Hubby is building shelves for the 20 foot shipping container.   We had to take everything out to slide the back shelf in yesterday.  Surprise, surprise — everything that was on the floor except for some wood and the old couch from the camper fits onto the new shelf, with space to spare.   We’ll be able to start moving some things from the house down here now.   Hubby is also going to build a base for the old scissor couch.   While I hope we never have to ride out a tornado in the shipping container, I’d rather have a semi-comfortable seat if we do need to!   That was the main reason for putting the container up here and it does give us peace of mind.   Apparently this part of Georgia had a record number of “weather events” in 2017.

Along with the less pleasant surprises of no heat and no water, we had the pleasant surprise of a visit from our real estate agent, Kent Morris, this morning.   He specializes in land sales and is the best real estate agent we’ve done business with in decades!  We hope we can find someone like him when we sell our house in the city.

2017 is drawing to a close, and it’s been another good year.  True, we haven’t won the lottery or found that elusive gold nugget on the land, but we have our health and we have this land.   Our health is better because we have this land.   Life is good and we’re looking forward to see what 2018 brings.

 

City Life · Construction · Lazer Creek Apiary · Products and Vendors · Supplemental Feeding

A Mule for Christmas (and other distractions from grading).

During a job interview many years ago,  I was asked whether I’d rather be an art critic or an artist.  I’ve never figured out what that had to do with being a computer programmer, but I do finally know the answer — I want to be an artist — or at least be creative!   I only spent 90 minutes grading this morning before the urge to empty the compost pot became the most important thing in my life, and that led to seeing a bee flying, which led to visiting the bee yard, which led to taking pictures, which led me back to the computer and this blog!   To grade, one must be a critic, and I find it hard to “criticize” according the criteria on a rubric.  Yes, I agree that it’s a fair way to grade, and, yes, students knew what the expectations were for their oral exam, but the happy feelings that blue skies and sunshine evoke makes it hard to give a student a failing grade!   Never mind that my dominant learning style is hands-on activity, my second most dominant is visual, and my least dominant is listening — and here I sit with 17.5 hours of oral exams to listen to.   I should not have procrastinated, and I probably shouldn’t be blogging, but just like every other year I’ll get through it somehow.

Feeding pollen and sugar to bees
Feeding pollen and sugar to bees

It’s only 48 degrees out this morning, but the bees are foraging and we want them to have as much stored as possible going into the predicted 20 degree nights next week, so it wasn’t just procrastination that led me down to the bee yard.  Cold as it is, there were so many bees on the pollen feeder station that I couldn’t get to the trays and had to scatter the pollen-sugar mix where the bees can get to it but the dog can’t.   (Maggie climbed a stack of shipping pallets to get to a pollen tray yesterday — you’d think we didn’t feed her sometimes!)   I so enjoy standing there listening to the sound of happy bees, especially on a day as beautiful as today.   We are just so lucky to have this little piece of heaven to call our own.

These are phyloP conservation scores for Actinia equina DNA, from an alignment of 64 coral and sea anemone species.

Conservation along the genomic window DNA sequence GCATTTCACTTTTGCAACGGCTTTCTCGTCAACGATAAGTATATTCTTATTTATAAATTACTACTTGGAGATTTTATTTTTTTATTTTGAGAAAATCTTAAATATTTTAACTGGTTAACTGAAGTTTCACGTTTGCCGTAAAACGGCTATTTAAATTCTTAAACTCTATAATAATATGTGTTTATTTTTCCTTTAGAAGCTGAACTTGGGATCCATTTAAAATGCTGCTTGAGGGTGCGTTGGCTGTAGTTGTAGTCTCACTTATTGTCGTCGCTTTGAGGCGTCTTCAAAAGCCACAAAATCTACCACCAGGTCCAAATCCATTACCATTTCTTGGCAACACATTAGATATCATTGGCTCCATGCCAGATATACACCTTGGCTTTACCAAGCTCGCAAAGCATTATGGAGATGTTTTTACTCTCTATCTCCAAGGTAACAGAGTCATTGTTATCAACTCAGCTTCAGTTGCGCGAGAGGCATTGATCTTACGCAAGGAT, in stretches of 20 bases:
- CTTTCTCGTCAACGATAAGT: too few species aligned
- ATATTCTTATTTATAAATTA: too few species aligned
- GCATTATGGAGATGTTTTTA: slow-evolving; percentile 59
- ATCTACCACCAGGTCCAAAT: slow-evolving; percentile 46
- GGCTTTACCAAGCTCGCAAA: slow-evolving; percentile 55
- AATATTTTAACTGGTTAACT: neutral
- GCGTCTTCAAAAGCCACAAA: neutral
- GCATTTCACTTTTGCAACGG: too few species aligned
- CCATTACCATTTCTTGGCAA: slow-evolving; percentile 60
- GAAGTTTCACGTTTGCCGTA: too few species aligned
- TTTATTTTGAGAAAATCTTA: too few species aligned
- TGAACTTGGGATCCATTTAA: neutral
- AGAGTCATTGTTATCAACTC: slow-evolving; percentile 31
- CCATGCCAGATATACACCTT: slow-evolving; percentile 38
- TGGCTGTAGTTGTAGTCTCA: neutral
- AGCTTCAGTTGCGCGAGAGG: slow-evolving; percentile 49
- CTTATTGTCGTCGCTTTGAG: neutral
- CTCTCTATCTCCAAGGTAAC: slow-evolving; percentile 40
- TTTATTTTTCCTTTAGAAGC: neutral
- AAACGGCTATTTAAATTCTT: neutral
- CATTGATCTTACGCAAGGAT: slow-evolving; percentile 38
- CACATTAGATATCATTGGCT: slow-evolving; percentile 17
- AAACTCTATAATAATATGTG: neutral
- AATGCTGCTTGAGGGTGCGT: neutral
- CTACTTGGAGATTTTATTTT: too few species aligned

Boots
Work boots

What does any of this have to do with a mule?   Not much, but our Christmas present to each other this year was a Mighty Mule gate opener.   Well, it was hubby’s Christmas to me, and my gift was to graciously concede that it is money well spent!    Even on a good day, having to get out of the car and walk across the gravel to unlock the gate becomes tedious.   If I’m wearing anything other than my trusty work boots, the likelihood of a twisted ankle increases with the height of the heel.   Rain makes the process even less fun.  Last week’s thunderstorm actually made it somewhat hilarious.   If we do end up moving here before retirement, we need to somehow be able to get out of the gate in all weather still looking presentable enough to show up at work.

It took hubby a while to install the gate opener, partly because of the instructions,  partly because of all the adjustments and settings, and partly because the dog and I were hibernating in the camper instead of helping for much of the time.   By the end of the day on Christmas Day, he had everything working, but then spent most of the next day trying to get it to work right!   The gate opens fine, and even closes after 30 seconds.  The problem was that it randomly re-opened.   That doesn’t offer much security and is likely to run the battery down.   I searched the Internet for answers on our way to the family dinner and found that many people have problems with the wand that detects when a car pulls up to the gate to leave.   Hubby spoke with tech support and tried many things, but the final solution was along the lines of Hotel California — guests who have the code can check in any time they like, but they can never leave!   The wand is going back for a refund and hubby will research other solutions.

Maggie - exhausted
Maggie – exhausted

Well, it’s time to listen to at least a couple more exams — 7 down, 30 to go!   It makes me want to curl up with the dog and just take a nap.